This week I thought about a lot of different things, so I’ve been having a hard time deciding what to write about in this post. I’ll start with a little update on food/eating/vegetarianism and then move on to what I expect will be a somewhat scattered look at finances.
As I’ve mentioned in past posts, I’m a vegetarian, which has made things a little bit more difficult here in Seoul when it’s time to eat. Eating out is always a bit of a gamble because I can never be totally sure what is in a dish, and sometimes even asking for meat or fish to be removed doesn’t guarantee that all the other ingredients are vegetarian. Plus, for me personally, eating out all the time just isn’t financially sustainable. About 3 or 4 weeks ago, I started looking harder for real grocery stores, and have since then found a few decent ones. Although there is a lot of really cheap and affordable food in Korea, vegetables unfortunately do not often fall into that category. Furthermore, I’ve found it nearly impossible to find organic food (or distinguish what is organic and what is not). Growing up, I am so thankful that my mom made sacrifices to only feed us organic/locally sourced foods, but it has made my body more sensitive to food grown with a lot of chemicals. Recognizing that my previous eating habits are impossible to match while here has definitely been tough. In hindsight, I feel it is necessary to recognize my food privilege even more than before. I have always felt lucky to be able to eat the way that I do, and feel concern over global issues of combatting starvation as well as protecting farmlands etc. Being here has sharpened that view.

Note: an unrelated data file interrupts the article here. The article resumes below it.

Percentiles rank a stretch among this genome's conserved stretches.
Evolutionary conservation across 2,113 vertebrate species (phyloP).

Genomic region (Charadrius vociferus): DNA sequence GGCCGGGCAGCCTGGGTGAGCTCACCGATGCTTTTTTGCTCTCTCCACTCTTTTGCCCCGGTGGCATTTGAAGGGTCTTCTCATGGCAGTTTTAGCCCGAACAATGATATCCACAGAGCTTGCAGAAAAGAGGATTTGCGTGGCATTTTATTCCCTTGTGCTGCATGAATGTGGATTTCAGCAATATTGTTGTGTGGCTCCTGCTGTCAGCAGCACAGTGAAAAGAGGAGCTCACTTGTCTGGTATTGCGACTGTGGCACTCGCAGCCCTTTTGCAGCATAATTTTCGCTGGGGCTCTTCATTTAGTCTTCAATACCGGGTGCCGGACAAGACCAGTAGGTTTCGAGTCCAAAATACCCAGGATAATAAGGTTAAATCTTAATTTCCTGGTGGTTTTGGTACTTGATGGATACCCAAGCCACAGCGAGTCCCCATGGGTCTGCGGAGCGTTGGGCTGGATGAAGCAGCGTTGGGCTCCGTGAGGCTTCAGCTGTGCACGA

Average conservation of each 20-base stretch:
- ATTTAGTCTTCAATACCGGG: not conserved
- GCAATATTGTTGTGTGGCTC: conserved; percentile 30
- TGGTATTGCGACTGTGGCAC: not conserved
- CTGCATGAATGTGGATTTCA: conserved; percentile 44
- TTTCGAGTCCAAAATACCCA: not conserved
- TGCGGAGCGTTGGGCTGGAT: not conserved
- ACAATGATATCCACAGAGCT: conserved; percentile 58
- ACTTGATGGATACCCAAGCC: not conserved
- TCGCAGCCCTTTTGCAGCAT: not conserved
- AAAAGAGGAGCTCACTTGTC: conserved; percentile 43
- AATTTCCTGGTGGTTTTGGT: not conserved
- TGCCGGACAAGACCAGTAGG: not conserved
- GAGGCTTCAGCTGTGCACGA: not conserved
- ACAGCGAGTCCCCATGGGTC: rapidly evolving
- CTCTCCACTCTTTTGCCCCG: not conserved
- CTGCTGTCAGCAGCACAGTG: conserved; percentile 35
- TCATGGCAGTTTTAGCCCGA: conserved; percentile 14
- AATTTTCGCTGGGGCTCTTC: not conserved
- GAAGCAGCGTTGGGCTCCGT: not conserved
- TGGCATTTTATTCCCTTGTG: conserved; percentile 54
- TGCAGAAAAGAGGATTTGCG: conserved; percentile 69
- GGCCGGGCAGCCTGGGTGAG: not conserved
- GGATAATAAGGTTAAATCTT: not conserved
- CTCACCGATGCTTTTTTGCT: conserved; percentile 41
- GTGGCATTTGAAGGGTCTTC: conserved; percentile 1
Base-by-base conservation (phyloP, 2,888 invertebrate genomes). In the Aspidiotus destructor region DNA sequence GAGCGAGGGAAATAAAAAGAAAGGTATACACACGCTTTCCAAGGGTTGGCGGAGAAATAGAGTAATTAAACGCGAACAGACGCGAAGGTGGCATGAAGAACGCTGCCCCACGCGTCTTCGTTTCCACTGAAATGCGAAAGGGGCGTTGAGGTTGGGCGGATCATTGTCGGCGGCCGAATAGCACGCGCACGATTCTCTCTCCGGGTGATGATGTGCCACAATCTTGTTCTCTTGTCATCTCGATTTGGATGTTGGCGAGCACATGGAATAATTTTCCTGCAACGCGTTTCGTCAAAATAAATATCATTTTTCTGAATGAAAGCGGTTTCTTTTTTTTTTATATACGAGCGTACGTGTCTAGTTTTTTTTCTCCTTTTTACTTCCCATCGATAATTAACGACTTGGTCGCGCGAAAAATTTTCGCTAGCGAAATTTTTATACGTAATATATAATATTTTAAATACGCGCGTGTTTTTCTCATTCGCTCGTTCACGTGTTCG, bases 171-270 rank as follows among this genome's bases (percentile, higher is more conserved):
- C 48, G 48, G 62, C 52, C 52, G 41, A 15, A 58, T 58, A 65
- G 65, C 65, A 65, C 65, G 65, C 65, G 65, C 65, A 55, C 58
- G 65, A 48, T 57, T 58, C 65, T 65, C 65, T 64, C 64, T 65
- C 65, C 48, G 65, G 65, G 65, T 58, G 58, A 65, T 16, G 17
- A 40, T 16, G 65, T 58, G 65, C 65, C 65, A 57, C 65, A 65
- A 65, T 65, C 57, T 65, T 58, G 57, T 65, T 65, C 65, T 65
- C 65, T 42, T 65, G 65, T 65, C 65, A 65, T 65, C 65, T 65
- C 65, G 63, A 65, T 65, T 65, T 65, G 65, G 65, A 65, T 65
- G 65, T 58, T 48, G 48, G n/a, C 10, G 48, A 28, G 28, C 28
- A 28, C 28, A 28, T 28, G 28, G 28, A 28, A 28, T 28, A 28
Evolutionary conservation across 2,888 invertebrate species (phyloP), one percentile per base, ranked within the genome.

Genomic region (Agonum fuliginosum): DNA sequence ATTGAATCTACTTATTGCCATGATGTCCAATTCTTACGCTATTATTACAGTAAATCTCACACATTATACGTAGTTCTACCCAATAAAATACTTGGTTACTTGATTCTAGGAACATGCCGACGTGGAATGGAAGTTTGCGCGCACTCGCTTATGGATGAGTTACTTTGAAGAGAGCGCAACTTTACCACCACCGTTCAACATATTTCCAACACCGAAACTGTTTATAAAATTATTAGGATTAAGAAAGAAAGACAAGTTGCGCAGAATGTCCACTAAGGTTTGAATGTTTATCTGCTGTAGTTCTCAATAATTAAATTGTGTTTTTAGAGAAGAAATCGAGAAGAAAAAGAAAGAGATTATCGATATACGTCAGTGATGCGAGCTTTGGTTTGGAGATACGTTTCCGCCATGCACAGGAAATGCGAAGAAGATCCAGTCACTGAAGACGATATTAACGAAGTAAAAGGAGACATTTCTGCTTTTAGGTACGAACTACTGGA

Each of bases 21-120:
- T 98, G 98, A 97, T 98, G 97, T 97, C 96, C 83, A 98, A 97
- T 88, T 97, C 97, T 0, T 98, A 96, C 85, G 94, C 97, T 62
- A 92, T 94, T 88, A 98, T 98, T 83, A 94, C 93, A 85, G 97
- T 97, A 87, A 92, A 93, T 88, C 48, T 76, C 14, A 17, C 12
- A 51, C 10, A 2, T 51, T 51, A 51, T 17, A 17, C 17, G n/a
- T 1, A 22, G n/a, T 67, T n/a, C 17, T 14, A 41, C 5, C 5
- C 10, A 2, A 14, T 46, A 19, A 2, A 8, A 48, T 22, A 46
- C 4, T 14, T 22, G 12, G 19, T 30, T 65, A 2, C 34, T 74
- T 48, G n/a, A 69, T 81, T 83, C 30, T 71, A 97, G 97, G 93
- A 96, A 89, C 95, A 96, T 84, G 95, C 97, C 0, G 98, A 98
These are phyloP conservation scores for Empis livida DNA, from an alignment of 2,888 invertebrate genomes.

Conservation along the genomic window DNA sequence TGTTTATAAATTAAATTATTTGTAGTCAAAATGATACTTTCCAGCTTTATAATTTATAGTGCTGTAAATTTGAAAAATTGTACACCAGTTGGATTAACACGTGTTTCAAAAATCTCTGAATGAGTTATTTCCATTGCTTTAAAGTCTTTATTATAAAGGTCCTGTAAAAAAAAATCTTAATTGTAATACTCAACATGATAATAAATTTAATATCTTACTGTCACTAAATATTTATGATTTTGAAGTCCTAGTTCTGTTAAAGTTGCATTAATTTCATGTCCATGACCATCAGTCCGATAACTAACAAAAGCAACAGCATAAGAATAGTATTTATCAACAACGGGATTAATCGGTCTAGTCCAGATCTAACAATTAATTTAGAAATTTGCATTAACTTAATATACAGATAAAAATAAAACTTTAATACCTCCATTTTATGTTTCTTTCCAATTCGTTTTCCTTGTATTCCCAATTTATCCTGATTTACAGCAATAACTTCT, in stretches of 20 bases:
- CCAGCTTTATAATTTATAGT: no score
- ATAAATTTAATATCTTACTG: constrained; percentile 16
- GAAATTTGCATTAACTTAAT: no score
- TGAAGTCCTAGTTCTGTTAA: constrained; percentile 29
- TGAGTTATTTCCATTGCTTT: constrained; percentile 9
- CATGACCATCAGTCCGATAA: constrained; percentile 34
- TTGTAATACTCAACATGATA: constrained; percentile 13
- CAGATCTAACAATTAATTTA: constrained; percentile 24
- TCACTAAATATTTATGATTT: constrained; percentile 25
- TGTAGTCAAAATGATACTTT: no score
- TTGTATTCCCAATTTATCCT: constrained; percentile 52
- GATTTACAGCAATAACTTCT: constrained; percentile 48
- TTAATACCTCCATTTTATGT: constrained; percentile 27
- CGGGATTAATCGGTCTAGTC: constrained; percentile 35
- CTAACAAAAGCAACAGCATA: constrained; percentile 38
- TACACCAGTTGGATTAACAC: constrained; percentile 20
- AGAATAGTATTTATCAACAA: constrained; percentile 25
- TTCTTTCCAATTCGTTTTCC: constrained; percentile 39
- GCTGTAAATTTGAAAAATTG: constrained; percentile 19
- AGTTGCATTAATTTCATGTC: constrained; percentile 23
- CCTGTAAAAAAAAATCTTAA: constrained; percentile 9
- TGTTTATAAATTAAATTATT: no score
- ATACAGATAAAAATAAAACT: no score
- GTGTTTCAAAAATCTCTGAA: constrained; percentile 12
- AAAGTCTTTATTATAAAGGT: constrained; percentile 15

This week I discovered a super awesome YouTube channel (which I’ll link here if you want to check it out) with cooking videos of really simple Korean style recipes. Most recipes require very few ingredients, but have the option for more veggies to be added. Since my 고시원 provides me with rice and ramen, it’s been pretty easy for me to make most of the dishes. This is a big step up compared to how I was cooking before, since I was mostly just boiling vegetables and eating them with rice. Although I’m still not making anything fancy, it has made me feel better to be cooking actual dishes. That being said, I spent a lot more on groceries this week — but I’m hoping that this food will last me for a while since these ingredients like 떡 (tteok — rice cake), glass noodles, bread, and eggs last for plenty of meals. I’m including some pictures of meals from this week below, which aren’t super exciting or mouthwatering to look at, but I’m proud of them and I didn’t get up to much else exciting this week. I also like that I am able to cook Korean-ish cuisine for myself since I don’t go out to eat that often. While I was making soy-sauce braised tteok the other day, the 고시원 manager told me it looked and smelled really good, and she was impressed with the way I was making it. Although I never feel bad about situations wherein my foreignness sticks out, it was nice to be recognized as doing a familiar thing by a Korean person.